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Math Help - implicit darivations.

  1. #1
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    implicit darivations.

    yep, yall are handy... love ya's much.

    So, it asks for us to find the y'' of x2 + xy + y3 = 1 implicitly.

    Pointers?
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  2. #2
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    I'm assuming you meant "Find y''(x) where

    x^{3}+xy+y^{2}=1."

    Is that correct? If so, what would be the first step?
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  3. #3
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    yes thats correct, so i just take it like i would a regular derv?
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  4. #4
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    Yes. Rather than do that problem for you, let me find the second derivative of y when y^2- e^x+ xy- 2y= 4.

    Differentiating once, 2yy'- e^x+ y+ xy'- 2y'= 0. Differentiating again, 2y'y'+ 2yy''- e^x+ y'+ y'+ xy''- 2y''= 2(y')^2+ 2yy''- e^x+ 2y'+ xy''- 2y''= 0. Now, you can solve for y'':
    y''= \frac{e^x- 2(y')^2- 2y'}{2y+ x- 2}.

    You could, now, replace y' from the first derivative but typically, that is not necessary.
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  5. #5
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    if im lookin for y'' i do nothing to the x's?
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  6. #6
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    What do you mean by "do nothing to the x's"?
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  7. #7
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    I must be missing something...
    You never took the derivative of the x's.
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  8. #8
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    HallsofIvy did do the differentiation correctly, taking into account that y = y(x). Let's say I have the term xy. Its derivative w.r.t. x is y + xy'. Do you see that?
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  9. #9
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    6x+2=y''(x)... is that right?
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  10. #10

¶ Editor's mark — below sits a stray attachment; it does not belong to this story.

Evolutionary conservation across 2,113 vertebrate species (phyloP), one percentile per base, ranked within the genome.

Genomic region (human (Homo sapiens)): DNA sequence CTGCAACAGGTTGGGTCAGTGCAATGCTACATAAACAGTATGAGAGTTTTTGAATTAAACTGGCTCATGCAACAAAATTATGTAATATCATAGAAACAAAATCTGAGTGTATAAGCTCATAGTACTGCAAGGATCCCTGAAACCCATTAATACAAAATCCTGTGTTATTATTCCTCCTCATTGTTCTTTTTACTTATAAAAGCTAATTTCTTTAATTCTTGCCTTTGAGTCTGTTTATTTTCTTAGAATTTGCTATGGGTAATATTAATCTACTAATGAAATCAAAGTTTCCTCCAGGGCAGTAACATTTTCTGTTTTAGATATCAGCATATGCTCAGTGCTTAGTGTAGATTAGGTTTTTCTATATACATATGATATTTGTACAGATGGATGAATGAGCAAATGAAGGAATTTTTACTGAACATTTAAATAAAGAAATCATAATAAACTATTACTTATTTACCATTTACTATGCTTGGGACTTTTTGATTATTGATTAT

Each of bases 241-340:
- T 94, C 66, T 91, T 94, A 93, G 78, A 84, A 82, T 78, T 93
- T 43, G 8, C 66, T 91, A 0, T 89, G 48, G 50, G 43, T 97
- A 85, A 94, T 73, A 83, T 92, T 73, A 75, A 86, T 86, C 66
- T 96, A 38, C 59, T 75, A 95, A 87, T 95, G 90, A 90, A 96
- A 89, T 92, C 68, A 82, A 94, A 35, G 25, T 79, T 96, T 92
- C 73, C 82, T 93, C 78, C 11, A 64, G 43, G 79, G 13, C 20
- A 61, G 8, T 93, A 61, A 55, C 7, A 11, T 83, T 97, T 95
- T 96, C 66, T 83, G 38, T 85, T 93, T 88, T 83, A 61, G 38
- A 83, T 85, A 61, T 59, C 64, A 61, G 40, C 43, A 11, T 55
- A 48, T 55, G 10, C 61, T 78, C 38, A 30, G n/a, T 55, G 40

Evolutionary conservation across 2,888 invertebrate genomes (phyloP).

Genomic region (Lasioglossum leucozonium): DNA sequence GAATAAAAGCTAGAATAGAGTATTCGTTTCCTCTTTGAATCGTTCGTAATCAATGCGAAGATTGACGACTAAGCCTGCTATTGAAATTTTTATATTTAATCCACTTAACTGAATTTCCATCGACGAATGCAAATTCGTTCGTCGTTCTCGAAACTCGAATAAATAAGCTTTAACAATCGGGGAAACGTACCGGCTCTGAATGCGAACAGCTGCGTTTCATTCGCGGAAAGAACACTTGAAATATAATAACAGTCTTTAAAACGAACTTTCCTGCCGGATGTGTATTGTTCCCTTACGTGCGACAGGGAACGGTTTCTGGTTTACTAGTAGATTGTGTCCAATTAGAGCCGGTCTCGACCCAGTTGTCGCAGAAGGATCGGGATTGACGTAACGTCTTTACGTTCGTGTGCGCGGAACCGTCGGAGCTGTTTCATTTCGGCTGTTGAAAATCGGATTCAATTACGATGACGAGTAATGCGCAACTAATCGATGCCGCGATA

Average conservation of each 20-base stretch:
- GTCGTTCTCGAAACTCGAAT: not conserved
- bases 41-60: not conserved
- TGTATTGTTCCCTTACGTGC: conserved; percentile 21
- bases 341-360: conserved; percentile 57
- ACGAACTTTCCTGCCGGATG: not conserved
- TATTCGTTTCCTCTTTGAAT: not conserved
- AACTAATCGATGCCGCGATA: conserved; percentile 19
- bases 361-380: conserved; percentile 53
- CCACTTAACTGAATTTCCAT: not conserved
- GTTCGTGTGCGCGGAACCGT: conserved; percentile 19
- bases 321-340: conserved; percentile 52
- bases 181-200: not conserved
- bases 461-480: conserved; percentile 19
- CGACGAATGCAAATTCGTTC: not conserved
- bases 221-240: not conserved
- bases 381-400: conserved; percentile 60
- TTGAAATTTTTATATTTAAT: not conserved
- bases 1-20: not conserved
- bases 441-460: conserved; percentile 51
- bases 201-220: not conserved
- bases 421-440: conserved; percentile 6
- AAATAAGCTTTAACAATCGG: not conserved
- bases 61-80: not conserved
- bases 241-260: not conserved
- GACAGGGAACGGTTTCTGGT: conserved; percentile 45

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    Quote Originally Posted by FreaKariDunk View Post
    6x+2=y''(x)... is that right?
    From where did that come?
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  11. #11
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    With a reaction like that, it must be wrong. I don't know what I'm missing. I'm gonna re-read the section and re-explore that problem.
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  12. #12
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    Take a good look at HallsofIvy's Post # 4. Start with the same equation, and see if you can't reproduce those results.
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  13. #13
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    as i retry this... Im workin on finding the formula for dy/dx
    and i got to here... 3x^2+[x(dy/dx) + y(dx/dx)]+2y=0

    now, the stuff in the brackets.. how do I simplify that... in the first term can I 'cancel' the x leaving y in the numerator. but then that leaves the second term...
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  14. #14
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    No, you can't cancel inside the brackets. The symbol dy/dx is one symbol. It is not a fraction. However, the dx/dx = 1, so that simplifies a bit. Incidentally, I would agree with your differentiation except for the last term. You should use the chain rule on it thus:

    3x^{2}+[xy'+y]+2yy'=0.

    Can you continue?
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  15. #15
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    So now I have to solve for y'...
    so it would be (-3x^2-y)/(x2y) ?
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